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Article Forests and their forgotten communities
In May 2008 a helicopter flew over unexplored parts of the Amazon in Acre State in Brazil, near the country’s border with Peru. Onboard were officials from Funai, the Brazilian government's Indian affairs department, on a mission to prove the existence of unknown Amazonian tribes who have never been in contact with the outside world. The few aerial pictures Funai has released show startled and intrigued people and their huts but do not reveal any landmarks which could be used to identify the exact location.
Located in Articles
File Nature and biodiversity — SOER synthesis chapter 3
Located in The European environment – state and outlook 2010 Synthesis The European environment – state and outlook 2010: Synthesis
File chemical/x-pdb The state of the environment in Europe — SOER synthesis chapter 1
Located in The European environment – state and outlook 2010 Synthesis The European environment – state and outlook 2010: Synthesis
Highlight World Forest Day highlights multiple threats on forests
Forests cover over 30 % of the earth's surface. They are one of the most important 'storehouses' of biological diversity on land and play a key role in regulating our planet's climate. Their importance and the wide array of threats on world's forests are in the spotlight during the World Forest Day 21 March and the UN International Year of Forests 2011.
Located in News
Figure Relative contribution of land-cover categories to uptake by urban and other artificial land development
Origin of land uptake as % of total uptake
Located in Data and maps Maps and graphs
Indicator Assessment chemical/x-pdb Land take (CSI 014/LSI 001) - Assessment published Feb 2011
Land take by the expansion of residential areas and construction sites is the main cause of the increase in the coverage of urban land at the European level. Agricultural zones and, to a lesser extent, forests and semi-natural and natural areas, are disappearing in favour of the development of artificial surfaces. This affects biodiversity since it decreases habitats, the living space of a number of species, and fragments the landscapes that support and connect them. The annual land take in 36 European countries was 111 788 ha/year in 2000-2006. In 21 countries covered by both periods (1990-2000 and 2000-2006) the annual land take increased by 9 % in the later period. The composition of land taken areas changed, too. More arable land and permanent crops, forests, grasslands and open spaces and less pastures and mosaic farmland were taken by artificial development then in 1990-2000.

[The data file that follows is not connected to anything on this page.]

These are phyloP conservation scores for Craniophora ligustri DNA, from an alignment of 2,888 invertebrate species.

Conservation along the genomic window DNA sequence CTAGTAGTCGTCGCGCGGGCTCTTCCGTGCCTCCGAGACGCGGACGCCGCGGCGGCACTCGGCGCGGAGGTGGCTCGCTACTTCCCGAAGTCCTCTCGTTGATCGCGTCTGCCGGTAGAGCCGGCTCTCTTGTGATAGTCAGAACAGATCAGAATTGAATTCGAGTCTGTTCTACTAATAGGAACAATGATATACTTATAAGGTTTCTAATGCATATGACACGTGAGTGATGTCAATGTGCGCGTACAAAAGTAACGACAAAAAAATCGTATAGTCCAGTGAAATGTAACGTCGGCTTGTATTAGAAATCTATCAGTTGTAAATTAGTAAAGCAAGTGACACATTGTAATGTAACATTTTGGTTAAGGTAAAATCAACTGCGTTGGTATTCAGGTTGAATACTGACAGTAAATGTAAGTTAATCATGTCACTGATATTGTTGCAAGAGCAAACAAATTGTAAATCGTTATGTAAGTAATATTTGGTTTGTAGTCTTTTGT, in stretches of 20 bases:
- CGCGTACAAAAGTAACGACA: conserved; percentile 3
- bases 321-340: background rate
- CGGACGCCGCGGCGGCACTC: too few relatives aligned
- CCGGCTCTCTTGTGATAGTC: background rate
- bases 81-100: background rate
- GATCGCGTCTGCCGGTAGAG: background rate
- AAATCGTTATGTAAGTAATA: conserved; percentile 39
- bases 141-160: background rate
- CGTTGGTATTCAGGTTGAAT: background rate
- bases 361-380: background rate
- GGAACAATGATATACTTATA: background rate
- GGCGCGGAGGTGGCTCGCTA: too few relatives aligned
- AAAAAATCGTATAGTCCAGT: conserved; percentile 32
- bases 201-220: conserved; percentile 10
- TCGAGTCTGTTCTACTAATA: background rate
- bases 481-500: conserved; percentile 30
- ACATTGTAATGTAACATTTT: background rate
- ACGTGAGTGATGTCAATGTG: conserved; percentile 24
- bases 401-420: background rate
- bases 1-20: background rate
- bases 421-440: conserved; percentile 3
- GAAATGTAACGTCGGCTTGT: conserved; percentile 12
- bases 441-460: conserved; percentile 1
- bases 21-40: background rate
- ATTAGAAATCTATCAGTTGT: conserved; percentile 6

Located in Data and maps Indicators Land take
Highlight D source code Biodiversity year comes to end, the challenge remains
The International Year of Biodiversity 2010 has officially ended with closing ceremonies held last weekend. The European Environment Agency (EEA) will continue supporting European policy makers in their efforts to implement measures agreed earlier this year in Nagoya, Japan.
Located in News
Figure The Earth’s biomes and loss of species diversity
The map: Locating biomes (or regional ecosystems) throughout the world. The graph: The bars compare the impacted states of selected biomes (or regional ecosystems) at various historical dates and projected 2050. These impacts are expressed using the Mean species abundance (MSA) indicator.
Located in Data and maps Maps and graphs
Figure Conversion of regional ecosystems (biomes)
The bars show, for each biome, the fraction of potential area lost by 1950 (pale blue), lost between 1950 and 1990 (blue) and the projected loss by 2050 (dark blue).
Located in Data and maps Maps and graphs
Figure application/x-troff-ms Human use of terrestrial ecosystems
Human appropriation of net primary production in percentage
Located in Data and maps Maps and graphs
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